Counties and towns would see a one-time boost of state aid for road work under a $133.6 million package 10 Senate Republicans released Wednesday.
The plan — backed by all six caucus members of the Joint Finance Committee — would give each county $1 million and each town $1,000 per mile of road in its jurisdiction. The latter would total $61.6 million.
The proposal comes a day before JFC is scheduled to vote on the transportation piece of the budget as it works toward wrapping up its work on the document next week.
It would use a piece of the additional $753 million in revenue the state is now expected to take in through mid-2021. Much of that is expected to be one-time money as taxpayers take advantage of the 2017 rewrite of federal tax laws, according to the Legislative Fiscal Bureau.
“We want to use this one-time money to make a difference in the one thing all of our constituents have told us they want, to fix our roads,” said Sen. Howard Marklein, R-Spring Green.
Wednesday’s news conference included half of the 19 Senate Republicans, and Marklein said the proposal represented the position of the 10 who were present, not the full caucus. Still, Majority Leader Scott Fitzgerald, who didn’t attend the news conference, called it a “laudable idea” to use one-time money.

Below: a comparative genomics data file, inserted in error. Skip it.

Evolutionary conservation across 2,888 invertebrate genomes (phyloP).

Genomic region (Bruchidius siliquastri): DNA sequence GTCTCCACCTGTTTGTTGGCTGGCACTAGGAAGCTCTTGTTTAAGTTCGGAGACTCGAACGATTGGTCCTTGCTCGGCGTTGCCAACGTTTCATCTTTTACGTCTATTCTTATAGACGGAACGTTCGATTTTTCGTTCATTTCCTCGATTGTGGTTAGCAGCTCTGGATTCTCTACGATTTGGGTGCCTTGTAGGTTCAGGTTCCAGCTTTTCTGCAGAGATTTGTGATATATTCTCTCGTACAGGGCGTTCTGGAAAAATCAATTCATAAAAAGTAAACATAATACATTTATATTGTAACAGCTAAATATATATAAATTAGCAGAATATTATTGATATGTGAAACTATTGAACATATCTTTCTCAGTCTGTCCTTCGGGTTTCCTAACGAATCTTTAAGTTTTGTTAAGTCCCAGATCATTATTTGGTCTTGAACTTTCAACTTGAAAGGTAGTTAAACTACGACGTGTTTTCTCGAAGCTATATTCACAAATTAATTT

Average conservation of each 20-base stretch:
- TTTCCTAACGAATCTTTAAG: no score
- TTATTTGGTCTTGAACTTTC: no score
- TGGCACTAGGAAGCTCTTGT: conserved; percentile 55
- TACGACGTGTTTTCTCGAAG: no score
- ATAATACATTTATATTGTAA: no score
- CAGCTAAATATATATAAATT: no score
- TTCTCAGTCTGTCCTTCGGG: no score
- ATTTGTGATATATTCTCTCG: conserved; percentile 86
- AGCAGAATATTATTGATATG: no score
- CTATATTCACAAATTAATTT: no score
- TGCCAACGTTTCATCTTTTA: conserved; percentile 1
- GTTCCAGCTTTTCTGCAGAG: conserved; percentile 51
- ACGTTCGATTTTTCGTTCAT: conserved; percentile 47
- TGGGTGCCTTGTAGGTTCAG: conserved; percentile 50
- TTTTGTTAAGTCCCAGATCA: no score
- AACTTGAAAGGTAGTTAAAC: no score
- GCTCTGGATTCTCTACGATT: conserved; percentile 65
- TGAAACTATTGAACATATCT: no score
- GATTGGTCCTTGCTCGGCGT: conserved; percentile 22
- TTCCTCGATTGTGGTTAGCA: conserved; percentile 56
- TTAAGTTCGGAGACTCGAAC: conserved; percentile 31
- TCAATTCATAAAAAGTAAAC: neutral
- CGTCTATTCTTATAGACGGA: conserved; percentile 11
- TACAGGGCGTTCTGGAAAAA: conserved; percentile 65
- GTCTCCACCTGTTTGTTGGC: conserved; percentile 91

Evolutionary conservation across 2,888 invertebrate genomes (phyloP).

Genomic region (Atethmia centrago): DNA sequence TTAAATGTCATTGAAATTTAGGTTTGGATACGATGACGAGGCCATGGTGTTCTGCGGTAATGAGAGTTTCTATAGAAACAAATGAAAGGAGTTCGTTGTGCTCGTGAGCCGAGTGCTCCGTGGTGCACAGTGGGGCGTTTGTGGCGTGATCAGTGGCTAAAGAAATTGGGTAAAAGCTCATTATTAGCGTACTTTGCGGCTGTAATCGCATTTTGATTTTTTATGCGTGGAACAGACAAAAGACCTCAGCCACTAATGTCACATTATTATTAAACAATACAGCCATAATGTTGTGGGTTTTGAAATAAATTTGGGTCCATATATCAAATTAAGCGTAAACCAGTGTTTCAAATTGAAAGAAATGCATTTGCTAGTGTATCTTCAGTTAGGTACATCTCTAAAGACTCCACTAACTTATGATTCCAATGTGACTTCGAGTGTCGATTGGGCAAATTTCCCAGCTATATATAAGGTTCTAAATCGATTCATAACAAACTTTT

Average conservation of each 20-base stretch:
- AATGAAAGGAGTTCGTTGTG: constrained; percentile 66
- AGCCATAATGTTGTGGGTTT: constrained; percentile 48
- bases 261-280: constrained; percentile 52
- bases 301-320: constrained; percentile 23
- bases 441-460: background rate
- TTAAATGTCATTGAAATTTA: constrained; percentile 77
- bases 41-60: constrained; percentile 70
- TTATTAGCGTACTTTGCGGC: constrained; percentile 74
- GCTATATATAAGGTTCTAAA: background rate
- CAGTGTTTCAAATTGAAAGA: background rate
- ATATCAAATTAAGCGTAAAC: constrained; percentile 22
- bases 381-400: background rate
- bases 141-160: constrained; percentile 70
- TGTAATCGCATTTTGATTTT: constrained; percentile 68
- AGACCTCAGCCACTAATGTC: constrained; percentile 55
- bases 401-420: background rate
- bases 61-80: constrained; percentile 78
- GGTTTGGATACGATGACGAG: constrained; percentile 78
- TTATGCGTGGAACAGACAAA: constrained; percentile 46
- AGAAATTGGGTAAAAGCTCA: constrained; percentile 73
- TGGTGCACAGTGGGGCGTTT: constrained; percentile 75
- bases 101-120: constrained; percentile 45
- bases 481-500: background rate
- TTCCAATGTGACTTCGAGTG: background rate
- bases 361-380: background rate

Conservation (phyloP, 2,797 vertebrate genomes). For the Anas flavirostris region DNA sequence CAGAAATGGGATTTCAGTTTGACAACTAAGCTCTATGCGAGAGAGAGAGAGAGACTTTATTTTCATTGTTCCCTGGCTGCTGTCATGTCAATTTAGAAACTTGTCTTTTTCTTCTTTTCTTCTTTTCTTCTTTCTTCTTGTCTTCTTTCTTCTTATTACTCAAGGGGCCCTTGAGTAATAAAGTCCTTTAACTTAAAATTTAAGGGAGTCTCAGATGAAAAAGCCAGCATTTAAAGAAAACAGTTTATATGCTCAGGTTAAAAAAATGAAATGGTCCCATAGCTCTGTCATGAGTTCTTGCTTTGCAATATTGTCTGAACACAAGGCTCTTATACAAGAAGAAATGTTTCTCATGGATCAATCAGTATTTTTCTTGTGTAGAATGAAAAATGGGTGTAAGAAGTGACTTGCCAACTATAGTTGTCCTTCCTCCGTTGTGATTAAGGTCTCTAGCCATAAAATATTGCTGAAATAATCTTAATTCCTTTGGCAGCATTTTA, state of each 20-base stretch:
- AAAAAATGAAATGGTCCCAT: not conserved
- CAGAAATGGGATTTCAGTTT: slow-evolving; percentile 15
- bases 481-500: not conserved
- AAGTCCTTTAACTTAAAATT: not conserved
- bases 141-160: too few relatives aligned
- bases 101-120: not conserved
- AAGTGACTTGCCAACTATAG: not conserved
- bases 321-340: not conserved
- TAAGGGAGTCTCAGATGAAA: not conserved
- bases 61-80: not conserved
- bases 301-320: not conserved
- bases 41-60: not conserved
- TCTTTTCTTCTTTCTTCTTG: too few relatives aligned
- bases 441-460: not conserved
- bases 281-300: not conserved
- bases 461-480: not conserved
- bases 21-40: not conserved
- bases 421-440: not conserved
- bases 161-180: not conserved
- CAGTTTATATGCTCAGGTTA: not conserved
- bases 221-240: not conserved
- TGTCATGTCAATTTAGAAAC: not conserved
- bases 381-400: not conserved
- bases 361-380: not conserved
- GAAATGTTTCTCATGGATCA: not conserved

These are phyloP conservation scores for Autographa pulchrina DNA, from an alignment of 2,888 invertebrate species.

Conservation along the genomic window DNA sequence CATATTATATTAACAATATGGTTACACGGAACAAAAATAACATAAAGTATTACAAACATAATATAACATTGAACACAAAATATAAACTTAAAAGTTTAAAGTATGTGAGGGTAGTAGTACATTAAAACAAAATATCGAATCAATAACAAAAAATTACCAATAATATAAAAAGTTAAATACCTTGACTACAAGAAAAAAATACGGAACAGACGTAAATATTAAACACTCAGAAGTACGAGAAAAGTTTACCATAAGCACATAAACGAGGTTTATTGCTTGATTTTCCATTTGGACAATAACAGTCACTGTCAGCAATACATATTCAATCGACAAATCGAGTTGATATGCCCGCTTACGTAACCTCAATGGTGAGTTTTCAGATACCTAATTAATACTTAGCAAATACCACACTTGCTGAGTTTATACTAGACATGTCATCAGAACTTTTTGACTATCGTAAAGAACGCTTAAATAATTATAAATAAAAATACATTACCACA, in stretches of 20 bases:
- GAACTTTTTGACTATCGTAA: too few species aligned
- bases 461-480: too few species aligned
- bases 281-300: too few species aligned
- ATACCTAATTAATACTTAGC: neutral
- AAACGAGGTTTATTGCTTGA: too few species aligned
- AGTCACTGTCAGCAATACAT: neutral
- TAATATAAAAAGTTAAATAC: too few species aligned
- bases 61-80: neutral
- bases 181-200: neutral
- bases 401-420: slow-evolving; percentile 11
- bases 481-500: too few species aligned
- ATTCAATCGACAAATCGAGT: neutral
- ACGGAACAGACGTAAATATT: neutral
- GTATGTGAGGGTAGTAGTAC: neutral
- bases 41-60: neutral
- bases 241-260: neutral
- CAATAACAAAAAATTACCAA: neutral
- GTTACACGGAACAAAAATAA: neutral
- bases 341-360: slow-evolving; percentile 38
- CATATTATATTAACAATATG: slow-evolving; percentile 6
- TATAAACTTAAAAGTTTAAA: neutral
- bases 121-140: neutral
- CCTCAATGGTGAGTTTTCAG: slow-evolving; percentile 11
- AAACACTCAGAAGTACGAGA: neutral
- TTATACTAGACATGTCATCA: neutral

Backers also said they didn’t have an agreement on the proposal with Assembly Republicans.
“We’re going to sit down, and we’re going to negotiate an agreement,” said Sen. Tom Tiffany, R-Hazelhurst and a member of Finance.
JFC Co-chair John Nygren, R-Marinette, said he was open to the idea. But he stressed it was something that would be considered as a one-time use of surplus funds, not something to build into the transportation budget.
Marklein said the plan would distribute funds directly to counties and towns, and he defended providing equal funding for all counties, regardless of size or population, saying smaller ones are at a disadvantage in the current funding system.
“They’ve been falling behind for a long time,” Marklein said. “I believe this is a way for them to catch up and level the playing field a little bit.”
But Jerry Deschane, executive director of the League of Wisconsin Municipalities, was critical of the plan for not include cities and villages, which are home to 70 percent of the state’s population.
“We support the idea of investing in roads,” Deschane said. “This is not a holistic solution by any means.”